How about the big question… the validity of my decision to join the Navy instead of trying to get back into school. Flawed thinking was a serious possibility there, the navy was not the only face saving way out of my dilemma, I may have missed some other options there. I was going over those it’s to late now options in my mind, tip toeing and side stepping around discomfort, while trying to dodge my regrets.

Suddenly there was an obvious slowing in the sound of the engine refocusing my attention on the changing scenery outside of the window. We were passing some small houses with ill kept yards, I suppose as often as God waters the grass here in the South one would need to be a serious gardener to keep things looking as neat and tidy as the old neighborhood in San Diego California.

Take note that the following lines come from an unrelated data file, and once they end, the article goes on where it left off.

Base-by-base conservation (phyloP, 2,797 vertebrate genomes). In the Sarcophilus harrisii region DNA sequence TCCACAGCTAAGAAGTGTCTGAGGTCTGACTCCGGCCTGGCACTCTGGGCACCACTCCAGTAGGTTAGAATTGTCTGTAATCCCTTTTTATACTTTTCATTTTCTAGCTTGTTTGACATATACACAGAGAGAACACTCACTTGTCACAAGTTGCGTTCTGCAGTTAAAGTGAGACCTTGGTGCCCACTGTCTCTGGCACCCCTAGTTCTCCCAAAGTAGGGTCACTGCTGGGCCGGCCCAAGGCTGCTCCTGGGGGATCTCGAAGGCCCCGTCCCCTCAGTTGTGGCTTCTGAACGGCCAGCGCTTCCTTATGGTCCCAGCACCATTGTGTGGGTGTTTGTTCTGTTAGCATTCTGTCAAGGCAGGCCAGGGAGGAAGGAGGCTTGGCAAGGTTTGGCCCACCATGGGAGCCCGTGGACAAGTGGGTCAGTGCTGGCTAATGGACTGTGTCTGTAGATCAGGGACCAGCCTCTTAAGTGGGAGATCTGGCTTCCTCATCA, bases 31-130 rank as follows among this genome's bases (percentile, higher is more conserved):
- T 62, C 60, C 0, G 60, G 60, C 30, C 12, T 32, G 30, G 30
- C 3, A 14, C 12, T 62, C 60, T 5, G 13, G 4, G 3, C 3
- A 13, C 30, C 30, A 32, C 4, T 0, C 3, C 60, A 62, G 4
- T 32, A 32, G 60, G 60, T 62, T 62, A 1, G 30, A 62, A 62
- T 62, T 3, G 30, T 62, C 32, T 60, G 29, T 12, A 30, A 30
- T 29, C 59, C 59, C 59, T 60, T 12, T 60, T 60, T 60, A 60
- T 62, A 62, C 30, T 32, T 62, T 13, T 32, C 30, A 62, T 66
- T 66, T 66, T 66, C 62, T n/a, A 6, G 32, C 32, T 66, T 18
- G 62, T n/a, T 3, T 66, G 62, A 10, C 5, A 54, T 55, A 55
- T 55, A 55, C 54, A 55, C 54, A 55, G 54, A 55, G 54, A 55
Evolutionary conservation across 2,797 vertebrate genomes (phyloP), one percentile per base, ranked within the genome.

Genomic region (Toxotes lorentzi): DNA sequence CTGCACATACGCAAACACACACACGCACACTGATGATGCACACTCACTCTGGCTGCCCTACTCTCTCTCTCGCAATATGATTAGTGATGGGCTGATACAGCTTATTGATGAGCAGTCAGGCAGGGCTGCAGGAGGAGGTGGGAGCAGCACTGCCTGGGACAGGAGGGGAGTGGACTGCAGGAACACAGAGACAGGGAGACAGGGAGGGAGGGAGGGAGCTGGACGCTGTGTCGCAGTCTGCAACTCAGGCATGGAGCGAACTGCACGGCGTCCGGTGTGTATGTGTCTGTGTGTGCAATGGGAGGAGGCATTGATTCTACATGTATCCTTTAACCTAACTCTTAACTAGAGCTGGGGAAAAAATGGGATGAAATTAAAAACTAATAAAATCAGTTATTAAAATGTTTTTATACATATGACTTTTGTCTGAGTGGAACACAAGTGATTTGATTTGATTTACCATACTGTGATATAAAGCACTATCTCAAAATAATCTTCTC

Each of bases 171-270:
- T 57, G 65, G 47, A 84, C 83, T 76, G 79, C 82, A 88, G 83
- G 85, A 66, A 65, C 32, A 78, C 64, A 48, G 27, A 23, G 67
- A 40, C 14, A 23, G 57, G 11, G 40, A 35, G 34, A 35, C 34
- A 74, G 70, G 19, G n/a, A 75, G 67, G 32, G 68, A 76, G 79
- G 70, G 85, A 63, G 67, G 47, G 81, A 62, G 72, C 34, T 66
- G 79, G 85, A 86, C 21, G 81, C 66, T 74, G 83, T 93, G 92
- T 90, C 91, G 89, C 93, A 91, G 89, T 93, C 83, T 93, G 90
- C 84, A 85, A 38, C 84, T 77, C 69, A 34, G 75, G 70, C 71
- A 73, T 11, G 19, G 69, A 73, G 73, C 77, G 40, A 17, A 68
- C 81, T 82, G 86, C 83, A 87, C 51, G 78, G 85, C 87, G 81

I was wondering where in Alabama we were, I realized that I had no idea, and I did not even have a reference point in my mind that might provide a clue. All I knew was that I wanted to get off this bus and walk around on solid ground, I was hungry and I wanted to find something to eat. Maybe even get lucky enough to find some food reminiscent of home, although my experience with this place said that that sounded rather doubtful.

The differences between Southern California and the Deep South made the differences between New York and California seem minuscule. Since arriving here I almost always felt like I was lost in the unreal mental imaging you experience when reading a novel about another time and place, that surreal feeling of wakeful dreaming. But this was real, and at times somewhat unsettling.